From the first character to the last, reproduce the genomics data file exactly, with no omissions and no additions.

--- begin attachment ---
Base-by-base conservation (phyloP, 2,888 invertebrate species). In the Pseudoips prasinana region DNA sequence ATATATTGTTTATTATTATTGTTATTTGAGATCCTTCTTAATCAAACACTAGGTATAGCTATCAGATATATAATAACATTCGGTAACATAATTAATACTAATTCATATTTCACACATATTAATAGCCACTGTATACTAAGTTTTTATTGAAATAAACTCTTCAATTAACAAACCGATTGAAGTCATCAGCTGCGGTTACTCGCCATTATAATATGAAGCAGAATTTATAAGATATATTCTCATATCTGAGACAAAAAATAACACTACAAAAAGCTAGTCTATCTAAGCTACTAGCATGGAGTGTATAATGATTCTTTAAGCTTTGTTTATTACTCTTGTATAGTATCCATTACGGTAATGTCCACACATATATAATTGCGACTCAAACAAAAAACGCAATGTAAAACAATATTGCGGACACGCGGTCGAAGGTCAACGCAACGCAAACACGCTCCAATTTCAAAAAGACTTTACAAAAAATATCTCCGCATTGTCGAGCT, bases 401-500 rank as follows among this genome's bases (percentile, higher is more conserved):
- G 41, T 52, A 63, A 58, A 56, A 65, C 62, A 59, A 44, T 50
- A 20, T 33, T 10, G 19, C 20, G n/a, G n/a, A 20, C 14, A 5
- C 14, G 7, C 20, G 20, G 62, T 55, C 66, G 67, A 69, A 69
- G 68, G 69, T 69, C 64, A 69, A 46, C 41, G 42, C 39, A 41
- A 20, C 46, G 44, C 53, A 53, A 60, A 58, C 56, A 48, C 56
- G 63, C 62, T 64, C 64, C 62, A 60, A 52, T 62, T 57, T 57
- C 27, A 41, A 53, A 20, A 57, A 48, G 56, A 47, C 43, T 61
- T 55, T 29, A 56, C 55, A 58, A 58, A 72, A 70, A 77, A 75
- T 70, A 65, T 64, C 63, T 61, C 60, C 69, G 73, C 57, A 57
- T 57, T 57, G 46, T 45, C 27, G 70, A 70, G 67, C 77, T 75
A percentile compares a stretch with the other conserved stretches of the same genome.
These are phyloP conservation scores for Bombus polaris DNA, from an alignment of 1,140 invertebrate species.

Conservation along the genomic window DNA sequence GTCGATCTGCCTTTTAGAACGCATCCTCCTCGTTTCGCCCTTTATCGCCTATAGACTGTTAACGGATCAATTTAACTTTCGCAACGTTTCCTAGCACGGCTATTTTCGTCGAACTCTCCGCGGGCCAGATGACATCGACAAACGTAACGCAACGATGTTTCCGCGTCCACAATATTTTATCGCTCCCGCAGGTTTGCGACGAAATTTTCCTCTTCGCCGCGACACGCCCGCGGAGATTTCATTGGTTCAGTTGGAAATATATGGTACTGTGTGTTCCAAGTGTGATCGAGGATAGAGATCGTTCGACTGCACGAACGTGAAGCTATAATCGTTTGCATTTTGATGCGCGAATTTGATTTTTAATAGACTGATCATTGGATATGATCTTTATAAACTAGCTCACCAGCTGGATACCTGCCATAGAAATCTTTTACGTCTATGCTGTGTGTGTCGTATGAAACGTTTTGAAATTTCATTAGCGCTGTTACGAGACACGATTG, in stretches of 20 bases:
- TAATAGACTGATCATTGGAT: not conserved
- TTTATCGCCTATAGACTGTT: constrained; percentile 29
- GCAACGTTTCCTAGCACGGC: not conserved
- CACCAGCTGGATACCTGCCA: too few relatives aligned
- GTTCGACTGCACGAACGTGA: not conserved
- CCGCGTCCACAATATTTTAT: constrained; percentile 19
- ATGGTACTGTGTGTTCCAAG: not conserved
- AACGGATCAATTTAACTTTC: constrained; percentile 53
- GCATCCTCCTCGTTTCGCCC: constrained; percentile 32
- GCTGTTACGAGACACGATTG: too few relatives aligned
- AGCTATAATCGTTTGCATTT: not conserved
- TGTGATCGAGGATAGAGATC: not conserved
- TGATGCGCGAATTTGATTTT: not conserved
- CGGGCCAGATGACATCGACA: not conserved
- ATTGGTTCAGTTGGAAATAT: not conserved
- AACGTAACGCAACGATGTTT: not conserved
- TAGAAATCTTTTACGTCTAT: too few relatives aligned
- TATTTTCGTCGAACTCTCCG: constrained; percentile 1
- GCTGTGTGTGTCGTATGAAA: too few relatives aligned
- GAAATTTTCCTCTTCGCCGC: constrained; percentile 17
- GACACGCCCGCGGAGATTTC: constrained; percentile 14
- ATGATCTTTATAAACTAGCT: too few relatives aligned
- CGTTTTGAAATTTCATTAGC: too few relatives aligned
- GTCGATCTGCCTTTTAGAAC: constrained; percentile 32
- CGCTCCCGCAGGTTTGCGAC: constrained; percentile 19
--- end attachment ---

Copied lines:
Base-by-base conservation (phyloP, 2,888 invertebrate species). In the Pseudoips prasinana region DNA sequence ATATATTGTTTATTATTATTGTTATTTGAGATCCTTCTTAATCAAACACTAGGTATAGCTATCAGATATATAATAACATTCGGTAACATAATTAATACTAATTCATATTTCACACATATTAATAGCCACTGTATACTAAGTTTTTATTGAAATAAACTCTTCAATTAACAAACCGATTGAAGTCATCAGCTGCGGTTACTCGCCATTATAATATGAAGCAGAATTTATAAGATATATTCTCATATCTGAGACAAAAAATAACACTACAAAAAGCTAGTCTATCTAAGCTACTAGCATGGAGTGTATAATGATTCTTTAAGCTTTGTTTATTACTCTTGTATAGTATCCATTACGGTAATGTCCACACATATATAATTGCGACTCAAACAAAAAACGCAATGTAAAACAATATTGCGGACACGCGGTCGAAGGTCAACGCAACGCAAACACGCTCCAATTTCAAAAAGACTTTACAAAAAATATCTCCGCATTGTCGAGCT, bases 401-500 rank as follows among this genome's bases (percentile, higher is more conserved):
- G 41, T 52, A 63, A 58, A 56, A 65, C 62, A 59, A 44, T 50
- A 20, T 33, T 10, G 19, C 20, G n/a, G n/a, A 20, C 14, A 5
- C 14, G 7, C 20, G 20, G 62, T 55, C 66, G 67, A 69, A 69
- G 68, G 69, T 69, C 64, A 69, A 46, C 41, G 42, C 39, A 41
- A 20, C 46, G 44, C 53, A 53, A 60, A 58, C 56, A 48, C 56
- G 63, C 62, T 64, C 64, C 62, A 60, A 52, T 62, T 57, T 57
- C 27, A 41, A 53, A 20, A 57, A 48, G 56, A 47, C 43, T 61
- T 55, T 29, A 56, C 55, A 58, A 58, A 72, A 70, A 77, A 75
- T 70, A 65, T 64, C 63, T 61, C 60, C 69, G 73, C 57, A 57
- T 57, T 57, G 46, T 45, C 27, G 70, A 70, G 67, C 77, T 75
A percentile compares a stretch with the other conserved stretches of the same genome.
These are phyloP conservation scores for Bombus polaris DNA, from an alignment of 1,140 invertebrate species.

Conservation along the genomic window DNA sequence GTCGATCTGCCTTTTAGAACGCATCCTCCTCGTTTCGCCCTTTATCGCCTATAGACTGTTAACGGATCAATTTAACTTTCGCAACGTTTCCTAGCACGGCTATTTTCGTCGAACTCTCCGCGGGCCAGATGACATCGACAAACGTAACGCAACGATGTTTCCGCGTCCACAATATTTTATCGCTCCCGCAGGTTTGCGACGAAATTTTCCTCTTCGCCGCGACACGCCCGCGGAGATTTCATTGGTTCAGTTGGAAATATATGGTACTGTGTGTTCCAAGTGTGATCGAGGATAGAGATCGTTCGACTGCACGAACGTGAAGCTATAATCGTTTGCATTTTGATGCGCGAATTTGATTTTTAATAGACTGATCATTGGATATGATCTTTATAAACTAGCTCACCAGCTGGATACCTGCCATAGAAATCTTTTACGTCTATGCTGTGTGTGTCGTATGAAACGTTTTGAAATTTCATTAGCGCTGTTACGAGACACGATTG, in stretches of 20 bases:
- TAATAGACTGATCATTGGAT: not conserved
- TTTATCGCCTATAGACTGTT: constrained; percentile 29
- GCAACGTTTCCTAGCACGGC: not conserved
- CACCAGCTGGATACCTGCCA: too few relatives aligned
- GTTCGACTGCACGAACGTGA: not conserved
- CCGCGTCCACAATATTTTAT: constrained; percentile 19
- ATGGTACTGTGTGTTCCAAG: not conserved
- AACGGATCAATTTAACTTTC: constrained; percentile 53
- GCATCCTCCTCGTTTCGCCC: constrained; percentile 32
- GCTGTTACGAGACACGATTG: too few relatives aligned
- AGCTATAATCGTTTGCATTT: not conserved
- TGTGATCGAGGATAGAGATC: not conserved
- TGATGCGCGAATTTGATTTT: not conserved
- CGGGCCAGATGACATCGACA: not conserved
- ATTGGTTCAGTTGGAAATAT: not conserved
- AACGTAACGCAACGATGTTT: not conserved
- TAGAAATCTTTTACGTCTAT: too few relatives aligned
- TATTTTCGTCGAACTCTCCG: constrained; percentile 1
- GCTGTGTGTGTCGTATGAAA: too few relatives aligned
- GAAATTTTCCTCTTCGCCGC: constrained; percentile 17
- GACACGCCCGCGGAGATTTC: constrained; percentile 14
- ATGATCTTTATAAACTAGCT: too few relatives aligned
- CGTTTTGAAATTTCATTAGC: too few relatives aligned
- GTCGATCTGCCTTTTAGAAC: constrained; percentile 32
- CGCTCCCGCAGGTTTGCGAC: constrained; percentile 19